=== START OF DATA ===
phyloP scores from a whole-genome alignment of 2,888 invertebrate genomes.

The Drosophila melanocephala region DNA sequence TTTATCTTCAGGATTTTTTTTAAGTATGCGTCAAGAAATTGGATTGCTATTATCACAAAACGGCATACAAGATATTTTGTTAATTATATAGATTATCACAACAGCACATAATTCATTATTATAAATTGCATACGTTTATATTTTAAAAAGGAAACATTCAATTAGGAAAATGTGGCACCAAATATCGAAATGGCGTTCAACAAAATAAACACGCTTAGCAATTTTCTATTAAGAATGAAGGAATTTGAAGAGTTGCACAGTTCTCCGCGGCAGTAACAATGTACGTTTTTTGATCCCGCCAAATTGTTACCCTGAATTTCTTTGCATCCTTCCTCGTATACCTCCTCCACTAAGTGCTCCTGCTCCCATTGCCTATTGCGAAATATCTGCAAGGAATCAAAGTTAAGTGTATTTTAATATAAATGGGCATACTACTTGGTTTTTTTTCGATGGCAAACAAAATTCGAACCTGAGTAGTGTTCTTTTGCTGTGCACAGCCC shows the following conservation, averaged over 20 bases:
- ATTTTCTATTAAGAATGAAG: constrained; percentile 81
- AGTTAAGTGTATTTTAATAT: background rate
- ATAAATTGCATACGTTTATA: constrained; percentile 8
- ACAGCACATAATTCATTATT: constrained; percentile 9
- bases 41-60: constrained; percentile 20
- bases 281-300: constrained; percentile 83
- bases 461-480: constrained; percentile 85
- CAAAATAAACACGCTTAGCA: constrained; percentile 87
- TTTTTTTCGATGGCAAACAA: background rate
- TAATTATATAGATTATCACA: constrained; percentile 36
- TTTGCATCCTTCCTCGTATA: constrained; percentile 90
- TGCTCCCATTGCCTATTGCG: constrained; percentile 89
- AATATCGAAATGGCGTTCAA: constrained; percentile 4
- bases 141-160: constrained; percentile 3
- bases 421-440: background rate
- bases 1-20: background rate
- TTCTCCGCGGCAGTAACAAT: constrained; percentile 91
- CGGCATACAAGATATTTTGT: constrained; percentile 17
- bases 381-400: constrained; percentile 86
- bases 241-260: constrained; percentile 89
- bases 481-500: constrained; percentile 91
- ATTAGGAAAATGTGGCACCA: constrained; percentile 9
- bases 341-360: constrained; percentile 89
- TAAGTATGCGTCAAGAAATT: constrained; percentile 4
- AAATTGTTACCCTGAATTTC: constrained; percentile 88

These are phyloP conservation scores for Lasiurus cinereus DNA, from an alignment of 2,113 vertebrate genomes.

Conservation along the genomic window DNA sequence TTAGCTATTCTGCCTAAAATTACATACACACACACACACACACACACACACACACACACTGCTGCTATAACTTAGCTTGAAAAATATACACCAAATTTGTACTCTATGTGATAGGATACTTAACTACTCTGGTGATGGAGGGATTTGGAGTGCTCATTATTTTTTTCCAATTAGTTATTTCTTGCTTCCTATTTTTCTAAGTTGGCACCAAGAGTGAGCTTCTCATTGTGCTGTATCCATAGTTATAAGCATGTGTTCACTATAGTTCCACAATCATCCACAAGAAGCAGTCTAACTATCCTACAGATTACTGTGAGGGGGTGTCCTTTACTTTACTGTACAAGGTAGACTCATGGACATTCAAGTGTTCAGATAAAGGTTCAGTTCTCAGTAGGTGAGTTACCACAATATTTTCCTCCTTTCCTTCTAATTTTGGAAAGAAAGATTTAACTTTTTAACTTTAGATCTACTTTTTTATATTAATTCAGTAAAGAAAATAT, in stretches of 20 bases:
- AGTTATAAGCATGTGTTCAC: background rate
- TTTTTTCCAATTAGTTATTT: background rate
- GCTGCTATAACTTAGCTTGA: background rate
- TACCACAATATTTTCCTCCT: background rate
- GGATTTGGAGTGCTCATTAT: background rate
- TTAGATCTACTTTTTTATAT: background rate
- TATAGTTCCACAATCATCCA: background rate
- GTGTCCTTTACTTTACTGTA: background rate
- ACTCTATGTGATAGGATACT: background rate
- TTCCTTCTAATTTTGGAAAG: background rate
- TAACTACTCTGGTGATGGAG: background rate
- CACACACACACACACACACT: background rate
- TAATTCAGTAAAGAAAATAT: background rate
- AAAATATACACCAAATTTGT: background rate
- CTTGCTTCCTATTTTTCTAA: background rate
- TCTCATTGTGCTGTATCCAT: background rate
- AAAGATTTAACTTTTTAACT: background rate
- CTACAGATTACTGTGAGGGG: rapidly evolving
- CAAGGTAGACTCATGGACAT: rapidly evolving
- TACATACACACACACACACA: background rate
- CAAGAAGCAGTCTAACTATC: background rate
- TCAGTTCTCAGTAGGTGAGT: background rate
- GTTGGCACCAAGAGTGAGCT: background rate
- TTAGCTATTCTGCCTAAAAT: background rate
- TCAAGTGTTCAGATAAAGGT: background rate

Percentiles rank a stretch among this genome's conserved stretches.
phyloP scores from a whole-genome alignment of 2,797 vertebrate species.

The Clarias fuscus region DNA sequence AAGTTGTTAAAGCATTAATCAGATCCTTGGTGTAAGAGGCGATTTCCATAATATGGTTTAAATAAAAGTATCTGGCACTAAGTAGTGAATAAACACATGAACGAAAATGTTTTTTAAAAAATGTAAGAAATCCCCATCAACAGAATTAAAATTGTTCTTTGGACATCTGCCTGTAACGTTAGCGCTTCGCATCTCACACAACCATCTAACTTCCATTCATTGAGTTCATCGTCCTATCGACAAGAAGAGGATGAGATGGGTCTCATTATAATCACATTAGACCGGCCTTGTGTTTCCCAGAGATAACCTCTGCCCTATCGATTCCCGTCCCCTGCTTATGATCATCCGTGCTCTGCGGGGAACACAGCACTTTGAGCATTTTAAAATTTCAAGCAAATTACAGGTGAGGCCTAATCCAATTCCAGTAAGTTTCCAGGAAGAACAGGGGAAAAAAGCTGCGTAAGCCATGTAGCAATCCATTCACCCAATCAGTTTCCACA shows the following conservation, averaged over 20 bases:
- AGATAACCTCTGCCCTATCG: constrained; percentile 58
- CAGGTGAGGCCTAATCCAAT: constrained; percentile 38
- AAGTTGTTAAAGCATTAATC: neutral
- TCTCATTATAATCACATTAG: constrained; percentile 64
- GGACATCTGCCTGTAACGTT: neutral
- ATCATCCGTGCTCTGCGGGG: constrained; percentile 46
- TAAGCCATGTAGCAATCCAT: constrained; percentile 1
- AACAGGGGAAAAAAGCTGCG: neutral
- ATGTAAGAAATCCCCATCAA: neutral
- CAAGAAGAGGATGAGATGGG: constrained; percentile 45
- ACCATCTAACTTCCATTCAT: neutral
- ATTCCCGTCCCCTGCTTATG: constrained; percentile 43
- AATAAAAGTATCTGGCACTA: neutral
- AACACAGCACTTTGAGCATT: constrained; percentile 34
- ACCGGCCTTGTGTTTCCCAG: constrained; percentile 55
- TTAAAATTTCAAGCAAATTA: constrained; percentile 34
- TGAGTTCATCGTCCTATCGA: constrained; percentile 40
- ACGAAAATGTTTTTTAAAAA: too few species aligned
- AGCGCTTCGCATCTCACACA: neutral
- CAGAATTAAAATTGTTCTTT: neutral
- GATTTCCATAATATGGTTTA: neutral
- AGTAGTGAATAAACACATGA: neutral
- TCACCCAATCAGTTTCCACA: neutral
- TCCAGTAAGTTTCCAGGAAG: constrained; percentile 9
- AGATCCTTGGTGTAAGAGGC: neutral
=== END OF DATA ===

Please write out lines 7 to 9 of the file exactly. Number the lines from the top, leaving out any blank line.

- bases 41-60: constrained; percentile 20
- bases 281-300: constrained; percentile 83
- bases 461-480: constrained; percentile 85